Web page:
Everything in the U.S. has to be THE BEST. If it's not, then it's obviously THE WORST. There are only two choices. Well, that's my crackpot theory and I'm sticking to it. So what on earth does this have to do with ice cream, you say?
Real maple syrup comes in grades - grade A is lighter and smooth while and grade B is darker and more complex. For cooking, you want the grade B because it packs a more of a punch when mixed with other ingredients. However, it proved to be difficult to find. I am sure because "grade B" sounds like "second best" in the minds of our fellow citizens. Kind of reminds me when figure skater Michelle Kwan burst into hot tears of frustration when she was awarded the silver medal in the 1998 Winter Olympics. And we wonder why people don't like us abroad!
This same phenomenon happens with extra virgin olive oil. Is it better than regular olive oil? No. Each has different uses. Plain old olive oil is ideal for cooking while extra virgin is for salads and drizzling on cooked veggies right before serving. However, since extra virgin sounds better, well, it's pretty much all you can find in a market. And you see people frying things in it. Oh, the humanity!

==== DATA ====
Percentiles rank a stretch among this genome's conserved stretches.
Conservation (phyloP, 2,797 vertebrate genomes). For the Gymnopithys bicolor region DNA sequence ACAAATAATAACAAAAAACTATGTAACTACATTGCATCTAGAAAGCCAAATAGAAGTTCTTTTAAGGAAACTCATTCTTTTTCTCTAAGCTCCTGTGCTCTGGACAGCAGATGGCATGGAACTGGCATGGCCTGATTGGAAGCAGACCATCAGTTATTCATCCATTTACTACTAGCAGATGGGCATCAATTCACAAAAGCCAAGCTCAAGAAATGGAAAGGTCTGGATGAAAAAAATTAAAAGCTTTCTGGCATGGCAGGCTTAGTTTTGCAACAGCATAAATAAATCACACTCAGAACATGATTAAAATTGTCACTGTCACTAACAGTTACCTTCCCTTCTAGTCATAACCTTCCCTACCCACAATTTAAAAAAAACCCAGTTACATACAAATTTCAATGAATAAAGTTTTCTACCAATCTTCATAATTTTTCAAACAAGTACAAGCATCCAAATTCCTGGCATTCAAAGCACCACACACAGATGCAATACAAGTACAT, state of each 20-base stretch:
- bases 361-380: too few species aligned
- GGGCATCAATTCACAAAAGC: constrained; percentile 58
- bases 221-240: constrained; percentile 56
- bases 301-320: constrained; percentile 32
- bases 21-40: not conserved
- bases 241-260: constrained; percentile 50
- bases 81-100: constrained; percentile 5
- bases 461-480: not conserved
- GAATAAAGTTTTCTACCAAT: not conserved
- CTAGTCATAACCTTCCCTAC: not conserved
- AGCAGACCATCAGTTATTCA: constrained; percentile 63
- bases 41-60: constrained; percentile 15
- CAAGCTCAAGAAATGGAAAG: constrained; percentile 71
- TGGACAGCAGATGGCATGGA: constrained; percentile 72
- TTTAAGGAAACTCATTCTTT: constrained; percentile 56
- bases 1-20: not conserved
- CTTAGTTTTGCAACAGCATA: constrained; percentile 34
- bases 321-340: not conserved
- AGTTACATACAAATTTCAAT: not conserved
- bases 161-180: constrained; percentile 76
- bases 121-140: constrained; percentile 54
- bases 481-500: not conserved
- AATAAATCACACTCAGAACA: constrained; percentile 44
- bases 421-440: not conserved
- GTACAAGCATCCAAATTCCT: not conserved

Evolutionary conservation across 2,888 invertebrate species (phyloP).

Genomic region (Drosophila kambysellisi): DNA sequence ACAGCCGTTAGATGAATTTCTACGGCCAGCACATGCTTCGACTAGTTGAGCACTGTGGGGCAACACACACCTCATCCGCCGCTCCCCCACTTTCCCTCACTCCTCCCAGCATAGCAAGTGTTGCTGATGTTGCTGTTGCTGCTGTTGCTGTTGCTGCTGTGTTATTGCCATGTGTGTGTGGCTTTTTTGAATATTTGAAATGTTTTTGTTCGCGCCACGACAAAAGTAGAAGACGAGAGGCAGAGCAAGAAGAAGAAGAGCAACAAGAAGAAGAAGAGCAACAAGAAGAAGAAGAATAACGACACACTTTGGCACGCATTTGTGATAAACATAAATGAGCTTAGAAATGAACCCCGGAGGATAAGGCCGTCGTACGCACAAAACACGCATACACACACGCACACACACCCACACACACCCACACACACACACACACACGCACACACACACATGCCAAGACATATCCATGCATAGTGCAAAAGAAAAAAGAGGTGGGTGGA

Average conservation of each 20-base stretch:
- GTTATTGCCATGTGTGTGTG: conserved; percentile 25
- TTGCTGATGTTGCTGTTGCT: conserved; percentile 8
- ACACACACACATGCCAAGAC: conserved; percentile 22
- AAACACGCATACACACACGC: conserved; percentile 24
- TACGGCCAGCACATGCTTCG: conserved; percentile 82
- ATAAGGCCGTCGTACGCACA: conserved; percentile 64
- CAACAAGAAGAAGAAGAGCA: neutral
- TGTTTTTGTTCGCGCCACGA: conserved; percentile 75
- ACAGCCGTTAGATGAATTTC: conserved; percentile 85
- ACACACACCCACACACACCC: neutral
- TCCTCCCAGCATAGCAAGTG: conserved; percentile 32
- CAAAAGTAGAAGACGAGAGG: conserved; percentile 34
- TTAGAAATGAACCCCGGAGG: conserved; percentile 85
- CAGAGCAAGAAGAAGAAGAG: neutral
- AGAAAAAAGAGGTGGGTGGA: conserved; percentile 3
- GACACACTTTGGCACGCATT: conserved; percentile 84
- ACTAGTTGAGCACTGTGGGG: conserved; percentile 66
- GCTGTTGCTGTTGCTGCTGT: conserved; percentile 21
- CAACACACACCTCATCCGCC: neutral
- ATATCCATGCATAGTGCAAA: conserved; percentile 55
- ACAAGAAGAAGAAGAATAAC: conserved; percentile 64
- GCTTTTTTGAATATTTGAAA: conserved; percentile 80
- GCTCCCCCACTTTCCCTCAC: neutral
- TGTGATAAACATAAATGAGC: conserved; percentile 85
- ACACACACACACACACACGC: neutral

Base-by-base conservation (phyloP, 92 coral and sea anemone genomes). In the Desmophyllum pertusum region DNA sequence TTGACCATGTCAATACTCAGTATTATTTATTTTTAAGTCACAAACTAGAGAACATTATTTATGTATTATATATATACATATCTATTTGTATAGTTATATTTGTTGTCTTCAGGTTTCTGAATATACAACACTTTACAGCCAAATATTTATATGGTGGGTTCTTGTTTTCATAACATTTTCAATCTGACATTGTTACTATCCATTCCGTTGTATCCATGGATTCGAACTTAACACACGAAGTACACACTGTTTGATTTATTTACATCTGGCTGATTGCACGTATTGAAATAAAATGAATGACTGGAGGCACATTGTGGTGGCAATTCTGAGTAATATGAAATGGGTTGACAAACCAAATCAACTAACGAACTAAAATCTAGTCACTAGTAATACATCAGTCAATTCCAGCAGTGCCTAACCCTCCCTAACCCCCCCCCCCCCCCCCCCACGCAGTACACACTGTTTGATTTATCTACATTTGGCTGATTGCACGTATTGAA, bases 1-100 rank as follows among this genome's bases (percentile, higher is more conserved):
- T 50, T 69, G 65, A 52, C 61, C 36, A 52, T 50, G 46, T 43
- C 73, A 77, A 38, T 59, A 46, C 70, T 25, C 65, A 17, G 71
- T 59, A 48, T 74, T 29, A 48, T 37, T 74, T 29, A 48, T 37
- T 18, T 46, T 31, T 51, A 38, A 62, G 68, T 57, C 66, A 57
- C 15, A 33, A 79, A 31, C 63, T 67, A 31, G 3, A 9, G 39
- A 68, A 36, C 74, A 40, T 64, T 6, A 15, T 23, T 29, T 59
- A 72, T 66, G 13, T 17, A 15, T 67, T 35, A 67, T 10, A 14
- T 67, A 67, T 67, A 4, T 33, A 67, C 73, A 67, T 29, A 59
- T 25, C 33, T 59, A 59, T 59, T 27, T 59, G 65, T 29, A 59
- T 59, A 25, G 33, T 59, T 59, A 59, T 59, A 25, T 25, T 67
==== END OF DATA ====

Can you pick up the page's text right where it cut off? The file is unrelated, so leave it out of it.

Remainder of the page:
So, after checking several local markets including, I finally got poor, misunderstood grade B in Nova Scotia, Canada where they call it "maple syrup #2." Number 2. Grade B. Always a bridesmaid just because you're so complex. I feel your pain, sister.
Anyway, it was delicious!
Maple Ice Cream
3/4 c grade B maple syrup
1 c whole milk
2 c heavy cream (or half and half for ice milk)
pinch of salt
4 large egg yolks
In a medium saucepan over moderately high heat, boil the maple syrup until reduced slightly, about 5 minutes. Lower the heat and stir in milk, cream, and salt. Cook, but do not boil.
In a medium bowl, whisk egg yolks until lightened, about two minutes. Slowly add a few tablespoons of the hot milk mixture into the yolks, whisking constantly. Add yolks to the rest of the milk, again, whisking constantly.
Cook the mixture over medium-low heat until thick enough to coat the back of a spoon. Cook, but do not boil.
Strain the mixture through a sieve into a bowl and chill at least four hours.
Freeze in an ice cream maker per manufacturer's instructions.
The mounties rescue me from the grade b dilemma. Thanks, good neighbors!
Step one: boil the grade b syrup until your camera goes all steamy and romantic.
As they say in Nova Scotia, "That's right some good, dear."